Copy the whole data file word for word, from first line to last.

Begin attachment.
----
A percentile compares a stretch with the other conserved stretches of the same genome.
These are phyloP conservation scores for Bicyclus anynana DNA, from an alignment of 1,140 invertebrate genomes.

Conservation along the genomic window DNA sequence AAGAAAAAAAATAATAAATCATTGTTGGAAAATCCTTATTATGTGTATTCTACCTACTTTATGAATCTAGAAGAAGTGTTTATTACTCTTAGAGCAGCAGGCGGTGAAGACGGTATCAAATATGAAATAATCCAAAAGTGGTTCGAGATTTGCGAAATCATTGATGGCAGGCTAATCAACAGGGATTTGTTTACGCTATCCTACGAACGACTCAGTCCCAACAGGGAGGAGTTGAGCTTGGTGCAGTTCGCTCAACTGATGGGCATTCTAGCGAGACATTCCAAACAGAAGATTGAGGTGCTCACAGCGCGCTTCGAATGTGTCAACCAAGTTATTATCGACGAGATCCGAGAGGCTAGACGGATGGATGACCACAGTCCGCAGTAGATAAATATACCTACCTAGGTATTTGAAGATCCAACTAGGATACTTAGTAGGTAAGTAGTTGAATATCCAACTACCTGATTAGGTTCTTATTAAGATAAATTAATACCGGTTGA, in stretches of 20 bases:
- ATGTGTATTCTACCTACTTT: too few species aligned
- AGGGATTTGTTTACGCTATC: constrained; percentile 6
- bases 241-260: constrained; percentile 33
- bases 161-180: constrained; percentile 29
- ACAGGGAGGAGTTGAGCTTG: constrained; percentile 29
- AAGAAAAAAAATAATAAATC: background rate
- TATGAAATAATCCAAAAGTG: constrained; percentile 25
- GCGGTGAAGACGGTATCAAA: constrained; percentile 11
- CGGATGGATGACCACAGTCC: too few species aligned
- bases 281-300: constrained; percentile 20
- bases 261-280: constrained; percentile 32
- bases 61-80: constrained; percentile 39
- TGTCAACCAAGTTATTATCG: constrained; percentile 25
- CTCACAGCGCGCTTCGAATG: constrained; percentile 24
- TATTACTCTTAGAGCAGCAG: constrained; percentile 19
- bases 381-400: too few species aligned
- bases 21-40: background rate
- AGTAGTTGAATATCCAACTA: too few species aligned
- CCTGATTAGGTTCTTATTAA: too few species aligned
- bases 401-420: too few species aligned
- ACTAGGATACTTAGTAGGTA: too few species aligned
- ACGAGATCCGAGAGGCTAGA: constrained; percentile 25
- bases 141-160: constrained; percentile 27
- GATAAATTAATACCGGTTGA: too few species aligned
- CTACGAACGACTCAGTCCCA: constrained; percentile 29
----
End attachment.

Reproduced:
A percentile compares a stretch with the other conserved stretches of the same genome.
These are phyloP conservation scores for Bicyclus anynana DNA, from an alignment of 1,140 invertebrate genomes.

Conservation along the genomic window DNA sequence AAGAAAAAAAATAATAAATCATTGTTGGAAAATCCTTATTATGTGTATTCTACCTACTTTATGAATCTAGAAGAAGTGTTTATTACTCTTAGAGCAGCAGGCGGTGAAGACGGTATCAAATATGAAATAATCCAAAAGTGGTTCGAGATTTGCGAAATCATTGATGGCAGGCTAATCAACAGGGATTTGTTTACGCTATCCTACGAACGACTCAGTCCCAACAGGGAGGAGTTGAGCTTGGTGCAGTTCGCTCAACTGATGGGCATTCTAGCGAGACATTCCAAACAGAAGATTGAGGTGCTCACAGCGCGCTTCGAATGTGTCAACCAAGTTATTATCGACGAGATCCGAGAGGCTAGACGGATGGATGACCACAGTCCGCAGTAGATAAATATACCTACCTAGGTATTTGAAGATCCAACTAGGATACTTAGTAGGTAAGTAGTTGAATATCCAACTACCTGATTAGGTTCTTATTAAGATAAATTAATACCGGTTGA, in stretches of 20 bases:
- ATGTGTATTCTACCTACTTT: too few species aligned
- AGGGATTTGTTTACGCTATC: constrained; percentile 6
- bases 241-260: constrained; percentile 33
- bases 161-180: constrained; percentile 29
- ACAGGGAGGAGTTGAGCTTG: constrained; percentile 29
- AAGAAAAAAAATAATAAATC: background rate
- TATGAAATAATCCAAAAGTG: constrained; percentile 25
- GCGGTGAAGACGGTATCAAA: constrained; percentile 11
- CGGATGGATGACCACAGTCC: too few species aligned
- bases 281-300: constrained; percentile 20
- bases 261-280: constrained; percentile 32
- bases 61-80: constrained; percentile 39
- TGTCAACCAAGTTATTATCG: constrained; percentile 25
- CTCACAGCGCGCTTCGAATG: constrained; percentile 24
- TATTACTCTTAGAGCAGCAG: constrained; percentile 19
- bases 381-400: too few species aligned
- bases 21-40: background rate
- AGTAGTTGAATATCCAACTA: too few species aligned
- CCTGATTAGGTTCTTATTAA: too few species aligned
- bases 401-420: too few species aligned
- ACTAGGATACTTAGTAGGTA: too few species aligned
- ACGAGATCCGAGAGGCTAGA: constrained; percentile 25
- bases 141-160: constrained; percentile 27
- GATAAATTAATACCGGTTGA: too few species aligned
- CTACGAACGACTCAGTCCCA: constrained; percentile 29